Oh, yeah. And it changes the conversation. Instead of that interminable fucking conversation of 'Who are we? What is our place in music? What should we do next? How will they react?' All those questions do not help music. Those questions are obstacles. So, we changed the conversation and made it be about, 'How can we possibly do this? What do we have to do to make it work?" Those are questions that help music. Those are answerable questions.
I guess it distracted you from the things that could have gotten in the way.
Going back and listening to this album, what's the reaction you're hoping for?
In terms of an experience, I hope people want to play the record loud, in a car, or at a party. I hope it can live in a lot of places. I know there are a lot of records that I really love that can only get played, like, in your headphones, by yourself, in a solitary listening experience. But I feel like this is more like our live shows where it can bring people in and be something they can experience together. So, experientially, that's what I'm hoping for. As far as what it does for the career, I've kind of given up on the hope of having too high of an expectation for anything. I do feel like "Friday Night" is the kind of a song that could live on radio stations, if those still exist. But I do really love the idea of the Old 97's moving into the next phase of our career where we're sort of regarded as a staple of Texas music or some sort of elder statesmen of Texas rock. I like that.
So you're old men? Is that what you're saying?
Well, I don't know if I'm ready to be an old man. But I'm ready to be a legend. How's that?
I noticed that you called yourself an alt-country band in that Office video you shot and put on Twitter.
I know, right? I guess I've come all the way around. It's just easier, I guess, than telling people well, y'know, it's a lot like Tom Petty or maybe the Beatles or whatever. But I was also kind of making fun of myself. I mean, dude, it's hard to hold your own against those two. I was cracking up, which you're not supposed to do apparently, and the worst part was my friend Erica, who was holding the iPhone, was laughing the whole time.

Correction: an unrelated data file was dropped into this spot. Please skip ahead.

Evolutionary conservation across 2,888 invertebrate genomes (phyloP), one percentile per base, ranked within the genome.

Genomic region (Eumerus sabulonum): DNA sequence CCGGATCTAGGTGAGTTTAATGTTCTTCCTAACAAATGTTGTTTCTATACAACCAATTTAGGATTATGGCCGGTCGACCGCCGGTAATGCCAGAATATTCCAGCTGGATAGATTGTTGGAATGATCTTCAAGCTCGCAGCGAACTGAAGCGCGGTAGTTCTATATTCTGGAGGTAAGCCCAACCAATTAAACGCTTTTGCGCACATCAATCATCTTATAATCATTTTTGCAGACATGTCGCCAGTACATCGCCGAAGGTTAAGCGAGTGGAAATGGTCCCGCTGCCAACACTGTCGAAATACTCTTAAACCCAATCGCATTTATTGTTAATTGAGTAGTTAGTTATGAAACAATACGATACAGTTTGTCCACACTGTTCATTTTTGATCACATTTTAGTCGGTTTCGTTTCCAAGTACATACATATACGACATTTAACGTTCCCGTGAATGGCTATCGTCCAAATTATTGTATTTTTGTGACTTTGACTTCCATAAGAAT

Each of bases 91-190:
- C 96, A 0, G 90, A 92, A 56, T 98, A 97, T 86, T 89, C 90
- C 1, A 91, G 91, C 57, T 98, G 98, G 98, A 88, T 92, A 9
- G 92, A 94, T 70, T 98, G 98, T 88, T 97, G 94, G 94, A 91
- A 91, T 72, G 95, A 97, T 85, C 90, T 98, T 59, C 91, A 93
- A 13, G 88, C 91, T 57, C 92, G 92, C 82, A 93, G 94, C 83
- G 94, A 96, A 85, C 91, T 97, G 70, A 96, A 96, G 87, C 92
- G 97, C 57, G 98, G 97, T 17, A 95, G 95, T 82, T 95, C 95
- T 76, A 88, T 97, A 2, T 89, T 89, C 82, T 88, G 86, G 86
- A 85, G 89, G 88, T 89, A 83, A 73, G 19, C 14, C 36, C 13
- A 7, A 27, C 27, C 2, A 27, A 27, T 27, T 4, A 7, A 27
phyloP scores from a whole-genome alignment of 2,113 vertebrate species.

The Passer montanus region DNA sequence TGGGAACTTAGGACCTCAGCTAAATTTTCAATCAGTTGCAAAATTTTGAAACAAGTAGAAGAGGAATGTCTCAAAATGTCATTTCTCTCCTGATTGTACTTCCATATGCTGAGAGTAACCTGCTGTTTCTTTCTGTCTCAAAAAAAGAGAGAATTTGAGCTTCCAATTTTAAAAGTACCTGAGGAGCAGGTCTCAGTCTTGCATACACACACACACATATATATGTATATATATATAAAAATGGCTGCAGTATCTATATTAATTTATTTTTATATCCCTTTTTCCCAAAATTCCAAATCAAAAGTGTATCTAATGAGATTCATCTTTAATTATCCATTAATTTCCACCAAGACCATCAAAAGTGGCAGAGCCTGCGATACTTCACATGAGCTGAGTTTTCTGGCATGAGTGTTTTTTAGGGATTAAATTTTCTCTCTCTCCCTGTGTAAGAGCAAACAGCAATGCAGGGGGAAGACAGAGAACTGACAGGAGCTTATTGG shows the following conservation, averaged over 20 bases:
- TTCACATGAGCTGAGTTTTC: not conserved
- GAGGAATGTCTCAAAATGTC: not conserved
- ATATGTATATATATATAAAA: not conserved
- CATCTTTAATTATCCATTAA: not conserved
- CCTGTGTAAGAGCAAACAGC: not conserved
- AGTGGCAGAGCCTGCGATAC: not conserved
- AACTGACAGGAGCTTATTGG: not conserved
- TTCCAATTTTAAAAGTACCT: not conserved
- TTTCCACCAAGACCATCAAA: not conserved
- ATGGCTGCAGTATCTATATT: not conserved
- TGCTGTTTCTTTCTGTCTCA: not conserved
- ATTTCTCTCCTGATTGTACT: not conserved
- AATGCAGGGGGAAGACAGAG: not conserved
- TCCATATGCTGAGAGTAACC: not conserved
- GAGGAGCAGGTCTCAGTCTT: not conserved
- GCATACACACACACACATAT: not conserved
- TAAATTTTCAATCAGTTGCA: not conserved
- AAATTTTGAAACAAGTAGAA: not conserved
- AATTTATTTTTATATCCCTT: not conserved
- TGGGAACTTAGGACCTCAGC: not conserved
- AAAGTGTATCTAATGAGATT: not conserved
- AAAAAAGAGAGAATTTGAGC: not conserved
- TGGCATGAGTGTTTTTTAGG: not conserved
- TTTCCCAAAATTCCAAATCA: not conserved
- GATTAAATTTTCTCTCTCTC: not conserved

Sure, but is there any sort of admission there? You've been staunch against that in the past.
Well, I've always believed that there's something reductive about it. Because it's not all we are. But if you had to call yourself something--like, Steve Earle used to make some speech between songs, and I think he was quoting Townes, and he'd say, "Gun to my head, aliens landing on Earth, and they say what kind of music do you make? I'd say the blues." And so, I guess, if I had a gun to my head, and had to say what kind of music the Old 97's make, it'd have to be alt-country. For fuck's sake, we were there when they coined the term. The first time it got used was in a freaking article about our band. OK, that's fine. I'll be that.
It's taken you a while to get to this point, though.
Yeah. Yeah. Yeah. When I was younger and more idealistic and more irascible...
And not ready to be a legend, apparently.
Yeah, I'll take that: An alt-country legend.
I've asked this of you in the past, but how do you differentiate between the Rhett stuff and 97's stuff. Were any of these songs in consideration for solo material?
Well, now I've got the most simple solution, which is that I just give them first dibs. If they don't like it, or it doesn't fit, then I take it. Like, for a while, I was really concerned that "A State of Texas" wasn't gonna make the record because a certain guitar player in our band wasn't crazy about the song and had a beef with it. And I thought, "Well, you know what? More for me." Because I know that that's a song that people are going to love. And I can see how you would think that there's a certain jingoistic element to it or whatever. If you really don't like anything anthemic, then you're not gonna like that song, because it's written to be an anthem. So, for a while I thought, "Well, that's gonna be on my solo record, and whoever said no to it is gonna feel stupid because people are going to fucking love it." But now I think--and, obviously, we're talking about Ken--Ken appreciates that song for whatever reason.
So you don't write for solo or for 97's? You just write and where it ends up is where it ends up?
Well, I frequently have a feeling as I'm writing about where the songs will end up. But I'm also frequently wrong. Like, on the last solo record, there's that song "Another Girlfriend," that I figured would always be a 97's song. But it ended up on that. I dunno. I try to roll with the punches.